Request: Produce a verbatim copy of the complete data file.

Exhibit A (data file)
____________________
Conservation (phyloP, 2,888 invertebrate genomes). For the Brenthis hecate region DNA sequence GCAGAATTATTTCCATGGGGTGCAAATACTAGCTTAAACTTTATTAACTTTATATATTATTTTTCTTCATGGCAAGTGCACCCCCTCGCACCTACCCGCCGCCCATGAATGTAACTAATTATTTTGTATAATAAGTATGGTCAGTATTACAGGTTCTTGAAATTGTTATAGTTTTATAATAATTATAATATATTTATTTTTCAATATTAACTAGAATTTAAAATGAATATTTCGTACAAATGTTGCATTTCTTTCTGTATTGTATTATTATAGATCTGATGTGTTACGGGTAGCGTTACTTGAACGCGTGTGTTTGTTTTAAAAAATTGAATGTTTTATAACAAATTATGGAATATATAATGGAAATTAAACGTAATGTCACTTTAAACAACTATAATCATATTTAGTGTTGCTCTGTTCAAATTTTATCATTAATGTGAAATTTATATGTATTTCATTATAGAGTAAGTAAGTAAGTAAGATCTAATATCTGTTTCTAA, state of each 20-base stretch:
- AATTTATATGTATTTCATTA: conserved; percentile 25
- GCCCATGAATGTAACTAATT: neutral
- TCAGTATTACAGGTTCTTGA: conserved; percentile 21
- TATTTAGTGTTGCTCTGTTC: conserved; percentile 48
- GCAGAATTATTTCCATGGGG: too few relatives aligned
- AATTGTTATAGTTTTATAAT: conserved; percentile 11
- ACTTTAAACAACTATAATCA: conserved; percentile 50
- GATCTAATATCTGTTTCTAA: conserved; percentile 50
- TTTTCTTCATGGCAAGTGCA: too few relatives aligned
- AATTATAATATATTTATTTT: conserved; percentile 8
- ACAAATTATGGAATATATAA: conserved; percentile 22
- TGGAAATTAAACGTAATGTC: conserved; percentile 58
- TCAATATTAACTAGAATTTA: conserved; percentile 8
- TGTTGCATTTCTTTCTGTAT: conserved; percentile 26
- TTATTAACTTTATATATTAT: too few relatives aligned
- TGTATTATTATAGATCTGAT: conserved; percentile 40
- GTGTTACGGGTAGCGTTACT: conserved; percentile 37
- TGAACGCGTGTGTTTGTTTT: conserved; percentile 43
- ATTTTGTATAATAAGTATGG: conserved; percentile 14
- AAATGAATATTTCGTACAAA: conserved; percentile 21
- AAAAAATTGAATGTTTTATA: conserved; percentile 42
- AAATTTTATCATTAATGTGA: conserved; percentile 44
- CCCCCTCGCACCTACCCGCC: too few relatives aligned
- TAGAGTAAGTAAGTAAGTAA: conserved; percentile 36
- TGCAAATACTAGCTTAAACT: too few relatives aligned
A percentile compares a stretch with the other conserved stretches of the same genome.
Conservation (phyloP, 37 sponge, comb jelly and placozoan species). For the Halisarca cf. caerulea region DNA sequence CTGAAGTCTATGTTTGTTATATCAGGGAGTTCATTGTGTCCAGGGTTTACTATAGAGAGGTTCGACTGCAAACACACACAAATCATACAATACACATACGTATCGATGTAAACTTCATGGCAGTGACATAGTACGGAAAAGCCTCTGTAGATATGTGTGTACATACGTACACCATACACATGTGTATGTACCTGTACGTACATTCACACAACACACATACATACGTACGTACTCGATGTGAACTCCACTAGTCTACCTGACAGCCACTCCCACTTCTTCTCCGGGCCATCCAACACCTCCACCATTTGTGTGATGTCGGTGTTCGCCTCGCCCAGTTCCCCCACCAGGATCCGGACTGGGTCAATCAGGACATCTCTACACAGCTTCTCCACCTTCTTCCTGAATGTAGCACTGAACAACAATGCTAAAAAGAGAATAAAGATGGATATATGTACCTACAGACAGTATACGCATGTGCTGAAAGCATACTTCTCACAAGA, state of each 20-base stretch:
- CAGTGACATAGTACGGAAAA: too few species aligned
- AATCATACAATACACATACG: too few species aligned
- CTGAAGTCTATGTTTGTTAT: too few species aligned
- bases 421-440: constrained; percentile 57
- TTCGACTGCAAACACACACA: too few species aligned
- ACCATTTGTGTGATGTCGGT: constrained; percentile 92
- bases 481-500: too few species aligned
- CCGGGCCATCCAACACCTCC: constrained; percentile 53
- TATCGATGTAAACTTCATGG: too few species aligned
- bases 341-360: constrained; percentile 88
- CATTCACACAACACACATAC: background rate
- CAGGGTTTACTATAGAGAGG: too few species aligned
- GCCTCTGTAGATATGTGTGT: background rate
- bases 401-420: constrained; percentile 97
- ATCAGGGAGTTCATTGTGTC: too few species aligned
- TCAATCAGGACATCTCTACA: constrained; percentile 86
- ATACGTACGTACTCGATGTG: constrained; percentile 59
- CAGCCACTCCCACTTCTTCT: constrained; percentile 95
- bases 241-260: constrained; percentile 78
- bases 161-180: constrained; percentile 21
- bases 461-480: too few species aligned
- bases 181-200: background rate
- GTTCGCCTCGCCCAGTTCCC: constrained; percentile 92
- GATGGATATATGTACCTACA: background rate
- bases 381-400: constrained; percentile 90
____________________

Conservation (phyloP, 2,888 invertebrate genomes). For the Brenthis hecate region DNA sequence GCAGAATTATTTCCATGGGGTGCAAATACTAGCTTAAACTTTATTAACTTTATATATTATTTTTCTTCATGGCAAGTGCACCCCCTCGCACCTACCCGCCGCCCATGAATGTAACTAATTATTTTGTATAATAAGTATGGTCAGTATTACAGGTTCTTGAAATTGTTATAGTTTTATAATAATTATAATATATTTATTTTTCAATATTAACTAGAATTTAAAATGAATATTTCGTACAAATGTTGCATTTCTTTCTGTATTGTATTATTATAGATCTGATGTGTTACGGGTAGCGTTACTTGAACGCGTGTGTTTGTTTTAAAAAATTGAATGTTTTATAACAAATTATGGAATATATAATGGAAATTAAACGTAATGTCACTTTAAACAACTATAATCATATTTAGTGTTGCTCTGTTCAAATTTTATCATTAATGTGAAATTTATATGTATTTCATTATAGAGTAAGTAAGTAAGTAAGATCTAATATCTGTTTCTAA, state of each 20-base stretch:
- AATTTATATGTATTTCATTA: conserved; percentile 25
- GCCCATGAATGTAACTAATT: neutral
- TCAGTATTACAGGTTCTTGA: conserved; percentile 21
- TATTTAGTGTTGCTCTGTTC: conserved; percentile 48
- GCAGAATTATTTCCATGGGG: too few relatives aligned
- AATTGTTATAGTTTTATAAT: conserved; percentile 11
- ACTTTAAACAACTATAATCA: conserved; percentile 50
- GATCTAATATCTGTTTCTAA: conserved; percentile 50
- TTTTCTTCATGGCAAGTGCA: too few relatives aligned
- AATTATAATATATTTATTTT: conserved; percentile 8
- ACAAATTATGGAATATATAA: conserved; percentile 22
- TGGAAATTAAACGTAATGTC: conserved; percentile 58
- TCAATATTAACTAGAATTTA: conserved; percentile 8
- TGTTGCATTTCTTTCTGTAT: conserved; percentile 26
- TTATTAACTTTATATATTAT: too few relatives aligned
- TGTATTATTATAGATCTGAT: conserved; percentile 40
- GTGTTACGGGTAGCGTTACT: conserved; percentile 37
- TGAACGCGTGTGTTTGTTTT: conserved; percentile 43
- ATTTTGTATAATAAGTATGG: conserved; percentile 14
- AAATGAATATTTCGTACAAA: conserved; percentile 21
- AAAAAATTGAATGTTTTATA: conserved; percentile 42
- AAATTTTATCATTAATGTGA: conserved; percentile 44
- CCCCCTCGCACCTACCCGCC: too few relatives aligned
- TAGAGTAAGTAAGTAAGTAA: conserved; percentile 36
- TGCAAATACTAGCTTAAACT: too few relatives aligned
A percentile compares a stretch with the other conserved stretches of the same genome.
Conservation (phyloP, 37 sponge, comb jelly and placozoan species). For the Halisarca cf. caerulea region DNA sequence CTGAAGTCTATGTTTGTTATATCAGGGAGTTCATTGTGTCCAGGGTTTACTATAGAGAGGTTCGACTGCAAACACACACAAATCATACAATACACATACGTATCGATGTAAACTTCATGGCAGTGACATAGTACGGAAAAGCCTCTGTAGATATGTGTGTACATACGTACACCATACACATGTGTATGTACCTGTACGTACATTCACACAACACACATACATACGTACGTACTCGATGTGAACTCCACTAGTCTACCTGACAGCCACTCCCACTTCTTCTCCGGGCCATCCAACACCTCCACCATTTGTGTGATGTCGGTGTTCGCCTCGCCCAGTTCCCCCACCAGGATCCGGACTGGGTCAATCAGGACATCTCTACACAGCTTCTCCACCTTCTTCCTGAATGTAGCACTGAACAACAATGCTAAAAAGAGAATAAAGATGGATATATGTACCTACAGACAGTATACGCATGTGCTGAAAGCATACTTCTCACAAGA, state of each 20-base stretch:
- CAGTGACATAGTACGGAAAA: too few species aligned
- AATCATACAATACACATACG: too few species aligned
- CTGAAGTCTATGTTTGTTAT: too few species aligned
- bases 421-440: constrained; percentile 57
- TTCGACTGCAAACACACACA: too few species aligned
- ACCATTTGTGTGATGTCGGT: constrained; percentile 92
- bases 481-500: too few species aligned
- CCGGGCCATCCAACACCTCC: constrained; percentile 53
- TATCGATGTAAACTTCATGG: too few species aligned
- bases 341-360: constrained; percentile 88
- CATTCACACAACACACATAC: background rate
- CAGGGTTTACTATAGAGAGG: too few species aligned
- GCCTCTGTAGATATGTGTGT: background rate
- bases 401-420: constrained; percentile 97
- ATCAGGGAGTTCATTGTGTC: too few species aligned
- TCAATCAGGACATCTCTACA: constrained; percentile 86
- ATACGTACGTACTCGATGTG: constrained; percentile 59
- CAGCCACTCCCACTTCTTCT: constrained; percentile 95
- bases 241-260: constrained; percentile 78
- bases 161-180: constrained; percentile 21
- bases 461-480: too few species aligned
- bases 181-200: background rate
- GTTCGCCTCGCCCAGTTCCC: constrained; percentile 92
- GATGGATATATGTACCTACA: background rate
- bases 381-400: constrained; percentile 90